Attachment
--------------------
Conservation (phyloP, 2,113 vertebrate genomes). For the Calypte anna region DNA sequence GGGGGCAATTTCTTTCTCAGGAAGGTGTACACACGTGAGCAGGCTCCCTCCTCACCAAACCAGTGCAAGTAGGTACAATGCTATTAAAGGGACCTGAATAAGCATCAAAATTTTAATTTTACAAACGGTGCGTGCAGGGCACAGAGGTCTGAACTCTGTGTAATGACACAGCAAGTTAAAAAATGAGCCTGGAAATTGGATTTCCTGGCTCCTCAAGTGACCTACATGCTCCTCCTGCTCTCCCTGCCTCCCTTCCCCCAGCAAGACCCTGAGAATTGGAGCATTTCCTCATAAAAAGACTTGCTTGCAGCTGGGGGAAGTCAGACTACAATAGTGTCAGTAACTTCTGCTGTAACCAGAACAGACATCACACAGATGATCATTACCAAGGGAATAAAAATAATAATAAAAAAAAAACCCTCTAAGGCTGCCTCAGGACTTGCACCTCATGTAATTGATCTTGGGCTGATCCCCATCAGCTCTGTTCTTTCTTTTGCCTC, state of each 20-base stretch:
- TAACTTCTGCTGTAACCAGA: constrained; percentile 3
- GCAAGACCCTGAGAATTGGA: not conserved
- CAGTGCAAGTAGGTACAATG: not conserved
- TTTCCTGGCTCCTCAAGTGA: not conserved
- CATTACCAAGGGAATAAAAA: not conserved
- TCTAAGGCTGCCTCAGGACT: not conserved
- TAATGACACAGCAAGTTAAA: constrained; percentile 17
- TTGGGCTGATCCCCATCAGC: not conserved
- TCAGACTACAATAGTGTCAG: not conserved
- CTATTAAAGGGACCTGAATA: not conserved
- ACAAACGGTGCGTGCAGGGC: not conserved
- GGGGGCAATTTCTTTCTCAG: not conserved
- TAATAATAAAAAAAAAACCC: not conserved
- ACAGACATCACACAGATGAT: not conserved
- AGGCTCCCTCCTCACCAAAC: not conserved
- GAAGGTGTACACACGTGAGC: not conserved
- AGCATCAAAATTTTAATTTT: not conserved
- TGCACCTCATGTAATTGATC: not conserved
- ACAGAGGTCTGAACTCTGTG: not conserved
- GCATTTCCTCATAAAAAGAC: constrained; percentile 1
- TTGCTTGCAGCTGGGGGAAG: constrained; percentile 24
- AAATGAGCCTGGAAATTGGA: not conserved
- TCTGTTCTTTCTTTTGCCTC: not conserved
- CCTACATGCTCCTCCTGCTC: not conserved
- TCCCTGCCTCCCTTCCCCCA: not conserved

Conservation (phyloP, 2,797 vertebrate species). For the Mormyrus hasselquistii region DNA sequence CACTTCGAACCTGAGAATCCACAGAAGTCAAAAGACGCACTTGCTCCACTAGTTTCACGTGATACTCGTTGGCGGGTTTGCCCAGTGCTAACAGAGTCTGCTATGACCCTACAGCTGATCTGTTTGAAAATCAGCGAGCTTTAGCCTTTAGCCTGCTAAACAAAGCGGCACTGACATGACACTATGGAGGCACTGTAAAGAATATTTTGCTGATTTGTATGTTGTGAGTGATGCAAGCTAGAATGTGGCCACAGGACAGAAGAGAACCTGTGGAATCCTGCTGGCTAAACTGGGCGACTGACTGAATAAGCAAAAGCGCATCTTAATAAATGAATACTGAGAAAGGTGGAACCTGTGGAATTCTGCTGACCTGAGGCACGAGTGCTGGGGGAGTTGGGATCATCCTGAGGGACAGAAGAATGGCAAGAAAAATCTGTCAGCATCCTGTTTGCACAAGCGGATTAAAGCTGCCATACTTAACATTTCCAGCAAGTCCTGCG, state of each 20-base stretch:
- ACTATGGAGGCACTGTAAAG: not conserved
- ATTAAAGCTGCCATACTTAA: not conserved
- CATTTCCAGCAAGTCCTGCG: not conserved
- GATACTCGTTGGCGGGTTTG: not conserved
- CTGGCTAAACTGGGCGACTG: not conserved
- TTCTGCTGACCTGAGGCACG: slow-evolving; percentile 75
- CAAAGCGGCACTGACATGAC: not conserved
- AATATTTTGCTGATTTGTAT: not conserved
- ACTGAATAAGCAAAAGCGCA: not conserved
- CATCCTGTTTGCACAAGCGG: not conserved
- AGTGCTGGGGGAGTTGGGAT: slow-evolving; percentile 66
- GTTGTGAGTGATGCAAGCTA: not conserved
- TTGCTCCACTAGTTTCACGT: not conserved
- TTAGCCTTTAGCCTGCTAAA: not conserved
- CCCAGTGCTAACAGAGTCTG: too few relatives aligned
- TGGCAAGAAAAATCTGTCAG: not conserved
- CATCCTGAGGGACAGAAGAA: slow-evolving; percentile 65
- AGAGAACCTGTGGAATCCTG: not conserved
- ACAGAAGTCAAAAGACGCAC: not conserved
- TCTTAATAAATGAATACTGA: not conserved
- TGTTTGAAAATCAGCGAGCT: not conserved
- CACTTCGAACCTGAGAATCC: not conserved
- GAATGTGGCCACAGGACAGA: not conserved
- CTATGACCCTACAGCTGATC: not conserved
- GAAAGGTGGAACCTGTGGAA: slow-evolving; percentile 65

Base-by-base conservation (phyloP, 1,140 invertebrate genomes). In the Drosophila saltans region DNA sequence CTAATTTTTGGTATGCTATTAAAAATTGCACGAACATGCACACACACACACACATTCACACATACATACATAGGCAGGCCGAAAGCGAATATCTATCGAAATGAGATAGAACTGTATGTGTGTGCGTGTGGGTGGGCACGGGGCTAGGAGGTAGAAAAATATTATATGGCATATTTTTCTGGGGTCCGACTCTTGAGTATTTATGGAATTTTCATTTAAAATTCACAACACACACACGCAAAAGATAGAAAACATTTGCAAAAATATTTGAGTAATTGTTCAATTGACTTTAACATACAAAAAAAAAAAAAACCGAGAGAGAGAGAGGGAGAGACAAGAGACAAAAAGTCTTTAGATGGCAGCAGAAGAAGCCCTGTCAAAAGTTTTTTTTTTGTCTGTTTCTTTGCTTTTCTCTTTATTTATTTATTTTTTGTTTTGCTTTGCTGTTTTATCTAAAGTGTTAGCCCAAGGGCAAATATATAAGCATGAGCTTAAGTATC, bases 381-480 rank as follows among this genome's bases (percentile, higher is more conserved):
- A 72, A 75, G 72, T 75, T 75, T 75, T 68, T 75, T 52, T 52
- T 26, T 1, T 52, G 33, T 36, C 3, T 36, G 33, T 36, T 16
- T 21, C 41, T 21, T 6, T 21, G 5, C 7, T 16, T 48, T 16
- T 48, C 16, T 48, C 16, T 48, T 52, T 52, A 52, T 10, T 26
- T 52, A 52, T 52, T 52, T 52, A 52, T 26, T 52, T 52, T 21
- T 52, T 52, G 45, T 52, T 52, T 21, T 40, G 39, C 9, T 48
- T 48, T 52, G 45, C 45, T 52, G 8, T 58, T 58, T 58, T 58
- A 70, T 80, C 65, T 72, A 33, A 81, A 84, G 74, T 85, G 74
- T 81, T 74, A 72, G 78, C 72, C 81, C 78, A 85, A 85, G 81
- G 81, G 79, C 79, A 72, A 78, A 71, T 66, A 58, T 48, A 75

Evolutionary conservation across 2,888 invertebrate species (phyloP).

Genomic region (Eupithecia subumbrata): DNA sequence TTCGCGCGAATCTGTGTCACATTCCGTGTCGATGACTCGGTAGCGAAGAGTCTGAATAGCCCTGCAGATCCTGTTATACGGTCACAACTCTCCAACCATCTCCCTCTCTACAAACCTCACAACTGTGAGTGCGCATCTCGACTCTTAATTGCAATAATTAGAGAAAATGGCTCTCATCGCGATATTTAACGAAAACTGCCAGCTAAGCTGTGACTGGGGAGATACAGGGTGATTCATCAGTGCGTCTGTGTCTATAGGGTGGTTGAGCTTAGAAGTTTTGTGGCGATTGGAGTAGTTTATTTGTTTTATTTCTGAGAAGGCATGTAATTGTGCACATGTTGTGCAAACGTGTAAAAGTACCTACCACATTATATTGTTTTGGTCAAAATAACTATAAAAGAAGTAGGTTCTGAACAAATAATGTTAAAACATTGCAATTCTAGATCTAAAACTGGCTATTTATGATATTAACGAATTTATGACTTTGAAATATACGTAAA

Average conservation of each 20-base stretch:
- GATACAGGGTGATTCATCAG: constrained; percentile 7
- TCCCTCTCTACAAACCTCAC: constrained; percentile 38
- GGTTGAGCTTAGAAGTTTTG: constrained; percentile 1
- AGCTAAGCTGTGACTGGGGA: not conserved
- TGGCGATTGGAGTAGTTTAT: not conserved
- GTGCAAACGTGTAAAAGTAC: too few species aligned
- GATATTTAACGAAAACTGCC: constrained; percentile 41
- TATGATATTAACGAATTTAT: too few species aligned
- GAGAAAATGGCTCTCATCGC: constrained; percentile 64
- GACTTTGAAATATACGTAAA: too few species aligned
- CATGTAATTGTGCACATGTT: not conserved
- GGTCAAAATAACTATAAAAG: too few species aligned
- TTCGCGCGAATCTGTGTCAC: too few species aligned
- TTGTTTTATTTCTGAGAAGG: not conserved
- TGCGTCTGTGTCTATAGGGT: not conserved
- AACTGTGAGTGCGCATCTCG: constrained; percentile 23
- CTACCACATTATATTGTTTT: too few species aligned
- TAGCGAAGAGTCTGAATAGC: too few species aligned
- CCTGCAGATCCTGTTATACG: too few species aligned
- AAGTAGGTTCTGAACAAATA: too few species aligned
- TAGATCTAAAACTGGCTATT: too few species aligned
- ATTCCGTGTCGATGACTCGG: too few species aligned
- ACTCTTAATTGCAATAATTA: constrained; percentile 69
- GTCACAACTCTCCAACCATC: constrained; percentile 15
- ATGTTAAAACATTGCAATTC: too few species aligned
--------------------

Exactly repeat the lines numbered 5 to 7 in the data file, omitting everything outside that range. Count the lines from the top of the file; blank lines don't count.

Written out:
- TTTCCTGGCTCCTCAAGTGA: not conserved
- CATTACCAAGGGAATAAAAA: not conserved
- TCTAAGGCTGCCTCAGGACT: not conserved